The Final Days of Summer…

Yesterday morning marked the official end of summer for the youth of Cozad.  Each year, the first day of school creates a natural transition from the summer to the fall.  Transitions always challenge me and this year was no exception to the rule.  I find comfort in routine (perhaps that is why I am a good cattle caregiver), and it tends to throw me off when change occurs.

My favorite blonde cowgirl shares this tendency with me, so this last week has been bittersweet for us.  Megan spent the summer working on her cattle handling skills helping me to exercise calves and also participating on the processing crew.  Last Wednesday we received a group of new cattle into the feed yard, and I gave Megan the responsibility of exercising them during the acclimation period.  While she often acts as an assistant during acclimation, these steers provided the inaugural group for her to acclimate on her own.

Trailing cattle down the alley during a dawn exercising session...

Trailing cattle down the alley during a dawn exercising session…

The previous owner did a great job teaching his calves to trust a human caregiver, so these animals provided an excellent group for Megan to guide through the process. The video below shows her moving the cattle out of the home pen at the beginning of the last acclimation/exercising session Sunday morning.

By the end of the acclimation period, the cattle have learned to attribute comfort to the home pen, and prefer to remain there rather than feeling a natural drive to go somewhere else.  Watching a group of cattle make this shift (from wanting to leave, to desiring to stay) is a fascinating process.  It takes several days (these cattle were on day 5) and requires cattle savvy to guide them to this change.  A few thoughts as you watch the video:

  1. When you have a lone handler and many animals, the first step is to herd the animals together in a group — this both makes them feel more comfortable and also makes leading them easier.
  2. The second step is to ask them to move in a designated direction through the use of alternate pressure.  They should continue moving in this direction until something stops them (like a fence or a closed gate).  An open gate allows for them to leave the pen when asked.
  3. Calm cattle under good leadership walk in straight lines with positive energy.
  4. Consistent and confident handler behavior makes learning easier for the cattle.

    Newly arrived cattle traveling back to the home pen after an exercising session...

    Newly arrived cattle traveling back to the home pen after an exercising session…

Good cattle handling instills important leadership qualities in the caregiver.  Cattle are very sensitive, yet they are willing to look for guidance and leadership when the handler can empathize and correctly gauge their “human interaction bubble”.  I believe that the most important skill to develop when working with animals is the ability to look outside of yourself, viewing the world through their perspective, while still retaining the confidence of a leader.  It has been fun for me, both as an animal welfare enthusiast and as a mom, to watch Megan develop these skills.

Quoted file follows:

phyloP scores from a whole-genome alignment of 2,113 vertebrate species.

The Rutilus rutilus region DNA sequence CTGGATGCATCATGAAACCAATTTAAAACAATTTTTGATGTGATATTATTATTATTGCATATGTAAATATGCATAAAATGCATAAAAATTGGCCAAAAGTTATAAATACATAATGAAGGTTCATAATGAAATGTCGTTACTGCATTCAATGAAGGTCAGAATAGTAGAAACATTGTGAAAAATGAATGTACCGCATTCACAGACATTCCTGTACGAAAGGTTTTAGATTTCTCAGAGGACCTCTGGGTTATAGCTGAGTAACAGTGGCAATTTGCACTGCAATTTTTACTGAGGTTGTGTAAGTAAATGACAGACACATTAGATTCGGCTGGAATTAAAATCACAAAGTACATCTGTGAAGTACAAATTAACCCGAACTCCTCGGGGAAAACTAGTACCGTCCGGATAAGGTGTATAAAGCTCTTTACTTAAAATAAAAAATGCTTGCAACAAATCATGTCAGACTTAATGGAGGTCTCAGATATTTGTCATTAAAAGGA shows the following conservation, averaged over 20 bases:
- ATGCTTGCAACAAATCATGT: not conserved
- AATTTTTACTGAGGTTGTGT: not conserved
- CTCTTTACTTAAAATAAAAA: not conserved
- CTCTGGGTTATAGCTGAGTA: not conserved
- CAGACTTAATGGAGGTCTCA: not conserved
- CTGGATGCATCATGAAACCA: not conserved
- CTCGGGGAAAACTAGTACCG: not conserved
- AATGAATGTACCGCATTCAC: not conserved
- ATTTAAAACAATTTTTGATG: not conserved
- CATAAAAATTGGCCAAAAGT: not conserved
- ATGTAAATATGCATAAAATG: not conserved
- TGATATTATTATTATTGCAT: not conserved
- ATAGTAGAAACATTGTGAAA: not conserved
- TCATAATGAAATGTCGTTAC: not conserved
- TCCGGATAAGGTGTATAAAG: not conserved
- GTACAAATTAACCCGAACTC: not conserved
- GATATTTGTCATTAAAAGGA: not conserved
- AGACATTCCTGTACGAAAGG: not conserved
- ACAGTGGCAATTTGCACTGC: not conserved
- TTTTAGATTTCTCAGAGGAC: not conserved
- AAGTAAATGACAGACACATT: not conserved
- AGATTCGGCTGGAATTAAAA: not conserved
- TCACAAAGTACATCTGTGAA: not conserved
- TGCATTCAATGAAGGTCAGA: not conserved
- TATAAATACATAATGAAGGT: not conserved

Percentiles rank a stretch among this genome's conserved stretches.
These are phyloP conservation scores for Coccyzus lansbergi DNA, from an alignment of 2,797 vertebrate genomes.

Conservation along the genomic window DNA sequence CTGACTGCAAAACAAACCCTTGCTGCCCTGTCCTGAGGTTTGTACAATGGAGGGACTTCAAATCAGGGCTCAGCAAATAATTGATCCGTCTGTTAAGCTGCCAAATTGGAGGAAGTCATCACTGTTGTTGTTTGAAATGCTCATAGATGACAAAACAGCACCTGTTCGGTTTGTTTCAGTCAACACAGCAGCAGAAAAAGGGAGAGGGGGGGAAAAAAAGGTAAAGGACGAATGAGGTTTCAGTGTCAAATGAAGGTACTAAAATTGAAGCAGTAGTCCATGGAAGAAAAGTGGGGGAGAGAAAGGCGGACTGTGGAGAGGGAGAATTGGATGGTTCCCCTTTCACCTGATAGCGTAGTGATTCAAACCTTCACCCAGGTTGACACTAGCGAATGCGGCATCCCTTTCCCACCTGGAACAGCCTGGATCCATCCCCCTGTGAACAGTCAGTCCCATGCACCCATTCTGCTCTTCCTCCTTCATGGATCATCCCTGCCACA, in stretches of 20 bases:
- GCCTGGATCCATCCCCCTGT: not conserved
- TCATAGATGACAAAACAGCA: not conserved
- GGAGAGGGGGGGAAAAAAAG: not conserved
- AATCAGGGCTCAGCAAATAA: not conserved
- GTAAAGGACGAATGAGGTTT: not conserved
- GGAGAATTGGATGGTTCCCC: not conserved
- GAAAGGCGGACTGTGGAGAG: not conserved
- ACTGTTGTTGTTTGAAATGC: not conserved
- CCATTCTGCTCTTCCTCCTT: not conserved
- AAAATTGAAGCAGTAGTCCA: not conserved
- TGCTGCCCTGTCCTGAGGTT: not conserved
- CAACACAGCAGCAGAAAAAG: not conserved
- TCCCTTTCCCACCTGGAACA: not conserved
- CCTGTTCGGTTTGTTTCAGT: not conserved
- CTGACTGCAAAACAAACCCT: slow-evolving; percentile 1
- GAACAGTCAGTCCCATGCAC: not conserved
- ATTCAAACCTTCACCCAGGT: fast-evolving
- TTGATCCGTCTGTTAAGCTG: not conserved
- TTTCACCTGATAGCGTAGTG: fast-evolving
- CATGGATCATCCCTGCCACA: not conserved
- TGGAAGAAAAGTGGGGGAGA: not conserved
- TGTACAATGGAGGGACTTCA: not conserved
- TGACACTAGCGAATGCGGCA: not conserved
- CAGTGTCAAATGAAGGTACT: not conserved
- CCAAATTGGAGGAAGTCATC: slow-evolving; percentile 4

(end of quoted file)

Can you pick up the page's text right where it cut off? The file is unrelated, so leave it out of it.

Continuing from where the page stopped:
One last moment of rambunctious joy before loading in cars to head to the first day of school...

One last moment of rambunctious joy before loading in cars to head to the first day of school…

Yesterday, Megan traded the feed yard for 8th grade.  There, she will learn different things using different learning tools than those developed on the farm.  I do believe that her summer lessons will grant her a broader educational perspective.  I have to admit that we were both very sad to have the summer come to an end.  I will miss my cattle handling assistant and she will miss being a valued member of our feed yard crew.

familyfeedyard2015.jpg

 With each summer that draws to an end, I realize how quickly my girls are growing up and find myself wanting to hit the “pause” button. 

Some days it seems that parenting is a bittersweet journey.

 

8 Comments

Filed under Animal Welfare, General

8 responses to “The Final Days of Summer…

  1. John Butler

    Megan looks like a little anne You should be very proud!

    John Butler Sent from my iPhone

  2. theranchwifechronicles

    Good Luck as you and your family transition to the back to school and fall schedule, Anne. Megan reminds me of a few youth that I used to know. Kudos to you and the Hubby on raising three awesome girls.

    • Thank you, Robyn. I always struggle with the fall school transition a bit and this year seems worse than usual. I love spending time with my girls and find myself not wanting to part with them when they have to go back to school! Megan and I head down to Texas A&M for a speaking engagement visit in a couple of weeks and I am looking forward to that immensely. She, of course, is very sad to have to miss school for it…Ha Ha

      I hope that you all are doing well up north. We have been cool and rainy here the past few days. Not the best haying weather but my cattle think it is pretty great!

      Take care. It’s always good to hear from you.
      Anne

  3. Kathy Bottrell

    WOW. She is good. Any young gal that is willing to take on a whole pen of cattle won’t be bothered by some punk kid trying to make trouble for her. Lol

  4. Micheal J. Curtice

    Anne,
    I teach a course on Biblical Leadership and find your lessons on leading cattle very similar to basic leadership overall. May I use your four points in my next leadership course?

    Micheal J. Curtice, Th. D.

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